The Green's support for the waka-jumping bill looks set to become a key focus of the female co-leadership race, with Julie Anne Genter conceding some discontent among members over party's support for the bill and calling for a "big debate" over ongoing support.
And she says the caucus needs to improve the way it communicates with and listens to party members, not just on waka-jumping but on all issues.
"Under my leadership, I'm absolutely determined that we will do a better job in the future."
Genter announced her candidacy for the co-leadership this morning.
Nominations close tomorrow, and so far she and Marama Davidson are the only ones to put their hands up, though Eugenie Sage is understood to be considering it.
The Greens have traditionally opposed waka-jumping legislation, voting against previous versions of the bill in 2001 and 2005.
The current bill, now before select committee, would preserve parliamentary proportion as determined by the voters and would mean that an MP would have to leave Parliament if the MP left a party or was expelled.
The bill is part of the Labour-NZ First coalition agreement, but with National opposing it, it won't pass into law without the support of the Greens.
Genter said there had been concerns among the membership about the party's support for the bill at the first reading.
"I don't think we've done as good a job as we could at communicating why we're doing what we're doing, or demonstrating that we are listening to the membership.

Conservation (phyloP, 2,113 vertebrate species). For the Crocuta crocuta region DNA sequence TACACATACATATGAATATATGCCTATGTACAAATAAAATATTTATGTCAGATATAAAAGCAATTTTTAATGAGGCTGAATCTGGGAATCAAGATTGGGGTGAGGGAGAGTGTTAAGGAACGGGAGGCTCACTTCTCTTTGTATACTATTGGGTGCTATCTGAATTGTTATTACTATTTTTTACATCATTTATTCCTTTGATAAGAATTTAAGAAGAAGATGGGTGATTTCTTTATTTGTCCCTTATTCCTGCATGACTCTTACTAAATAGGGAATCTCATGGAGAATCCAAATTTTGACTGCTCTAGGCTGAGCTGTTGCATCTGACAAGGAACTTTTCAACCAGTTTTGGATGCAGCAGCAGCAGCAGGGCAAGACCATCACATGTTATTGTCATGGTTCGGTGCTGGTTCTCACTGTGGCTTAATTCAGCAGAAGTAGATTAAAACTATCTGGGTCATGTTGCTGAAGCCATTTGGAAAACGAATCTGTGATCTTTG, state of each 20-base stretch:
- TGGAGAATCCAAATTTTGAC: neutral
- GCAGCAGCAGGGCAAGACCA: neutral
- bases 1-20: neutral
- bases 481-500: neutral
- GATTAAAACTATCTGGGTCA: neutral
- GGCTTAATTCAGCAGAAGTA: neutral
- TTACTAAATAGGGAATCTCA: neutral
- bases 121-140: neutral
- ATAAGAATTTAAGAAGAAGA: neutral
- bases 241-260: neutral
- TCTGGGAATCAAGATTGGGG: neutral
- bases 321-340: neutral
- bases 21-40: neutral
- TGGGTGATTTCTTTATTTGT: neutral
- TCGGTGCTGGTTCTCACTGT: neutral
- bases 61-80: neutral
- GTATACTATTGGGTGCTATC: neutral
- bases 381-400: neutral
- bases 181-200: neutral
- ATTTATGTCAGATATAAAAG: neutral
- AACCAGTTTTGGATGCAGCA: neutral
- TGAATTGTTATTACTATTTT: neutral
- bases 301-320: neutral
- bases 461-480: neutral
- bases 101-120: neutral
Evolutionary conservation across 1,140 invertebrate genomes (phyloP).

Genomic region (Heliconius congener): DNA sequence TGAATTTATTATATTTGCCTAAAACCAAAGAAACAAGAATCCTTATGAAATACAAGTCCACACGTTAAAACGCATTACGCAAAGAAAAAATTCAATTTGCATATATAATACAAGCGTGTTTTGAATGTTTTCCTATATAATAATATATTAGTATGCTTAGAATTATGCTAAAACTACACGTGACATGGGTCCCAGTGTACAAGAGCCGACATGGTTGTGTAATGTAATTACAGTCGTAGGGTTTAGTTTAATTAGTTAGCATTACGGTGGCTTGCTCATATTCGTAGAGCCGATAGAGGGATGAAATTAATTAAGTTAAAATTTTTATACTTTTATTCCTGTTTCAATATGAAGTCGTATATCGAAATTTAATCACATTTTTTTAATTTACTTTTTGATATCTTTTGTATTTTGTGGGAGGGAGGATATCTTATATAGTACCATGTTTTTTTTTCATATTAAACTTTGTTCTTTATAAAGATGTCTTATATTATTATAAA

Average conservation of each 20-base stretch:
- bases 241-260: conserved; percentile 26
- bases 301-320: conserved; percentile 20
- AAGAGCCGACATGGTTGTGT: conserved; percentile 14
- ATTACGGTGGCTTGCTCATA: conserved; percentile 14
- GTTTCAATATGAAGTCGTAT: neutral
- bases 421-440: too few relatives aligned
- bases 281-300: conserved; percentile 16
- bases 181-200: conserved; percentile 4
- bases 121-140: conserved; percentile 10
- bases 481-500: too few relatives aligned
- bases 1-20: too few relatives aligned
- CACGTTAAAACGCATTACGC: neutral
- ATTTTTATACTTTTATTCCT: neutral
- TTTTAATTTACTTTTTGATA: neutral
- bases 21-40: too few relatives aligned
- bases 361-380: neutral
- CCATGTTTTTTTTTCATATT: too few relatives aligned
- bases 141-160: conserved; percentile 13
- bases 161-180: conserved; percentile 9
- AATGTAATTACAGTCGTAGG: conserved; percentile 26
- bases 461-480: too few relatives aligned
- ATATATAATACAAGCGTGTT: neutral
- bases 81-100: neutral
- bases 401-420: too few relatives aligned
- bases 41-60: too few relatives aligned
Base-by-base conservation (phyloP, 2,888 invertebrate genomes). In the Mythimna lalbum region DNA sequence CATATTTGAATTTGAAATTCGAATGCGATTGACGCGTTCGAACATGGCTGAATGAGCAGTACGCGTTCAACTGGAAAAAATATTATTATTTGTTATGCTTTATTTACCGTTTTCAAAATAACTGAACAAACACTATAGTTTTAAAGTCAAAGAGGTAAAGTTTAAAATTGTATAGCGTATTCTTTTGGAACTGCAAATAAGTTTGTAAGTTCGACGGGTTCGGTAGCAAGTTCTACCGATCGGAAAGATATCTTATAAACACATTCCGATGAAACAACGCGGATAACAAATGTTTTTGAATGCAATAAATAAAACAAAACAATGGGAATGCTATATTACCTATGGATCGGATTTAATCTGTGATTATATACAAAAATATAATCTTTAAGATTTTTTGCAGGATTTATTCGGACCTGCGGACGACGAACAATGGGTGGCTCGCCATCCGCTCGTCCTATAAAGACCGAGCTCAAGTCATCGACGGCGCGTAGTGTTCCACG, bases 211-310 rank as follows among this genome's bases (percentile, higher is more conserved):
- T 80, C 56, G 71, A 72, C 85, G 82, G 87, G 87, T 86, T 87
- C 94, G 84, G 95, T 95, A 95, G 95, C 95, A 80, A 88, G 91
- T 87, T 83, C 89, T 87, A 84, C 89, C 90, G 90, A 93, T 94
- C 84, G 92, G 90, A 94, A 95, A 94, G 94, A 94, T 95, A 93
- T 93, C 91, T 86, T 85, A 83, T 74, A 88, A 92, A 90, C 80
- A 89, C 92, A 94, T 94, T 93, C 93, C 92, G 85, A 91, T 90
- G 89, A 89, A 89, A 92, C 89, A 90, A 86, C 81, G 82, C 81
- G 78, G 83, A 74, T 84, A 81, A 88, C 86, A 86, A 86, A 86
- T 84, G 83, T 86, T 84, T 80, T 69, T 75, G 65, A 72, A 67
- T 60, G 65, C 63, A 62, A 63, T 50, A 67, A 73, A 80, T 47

"Around our deliberations and position on the waka-jumping bill, I think we could have done a much better job at engaging with members who were raising concerns. We should have engaged earlier in a discussion about whether or not we should support it."
She said she was happy to vote for the bill at first reading, but the party needed to have a "big debate about what we do at second reading".
Former Green MP Sue Bradford, who is no longer a party member, applauded Genter's courage for publicly speaking out on the bill, which Bradford strongly opposes.
"There are quite senior people in the party who are really unhappy about the party's total reversal on its position. Worst of all, it's a rejection of the Green party's own history," Bradford said.
"She's really making a case to differentiate from the Government, that the Greens don't have to be a lapdog or a doormat.
"It could be fatal for the Greens if they don't find themselves able to challenge Labour and NZ First in general, but this is just an extraordinary example of them caving in without listening to older party members."
Former MP Keith Locke, who is still a party member, has also criticised the party over its support for the bill.
He did not have a good gauge on the depth of feeling of discontent among the membership, but said it was an important issue and looked forward to debating the issue with other party members.
Marama Davidson has also made a point of carving out an independent voice, but used the TPP as an example - a less controversial choice as the caucus and party membership are more unified on the issue.
She has said being an MP and not a minister made her better suited to speaking out against the Government, but Genter said publicly disagreeing with a Government position as a minister could be even more powerful.
Davidson said she was not available to be interviewed today.
A full list of candidates for the co-leadership will be announced on Monday. Delegates will vote in late March and early April before a winner is announced on April 8.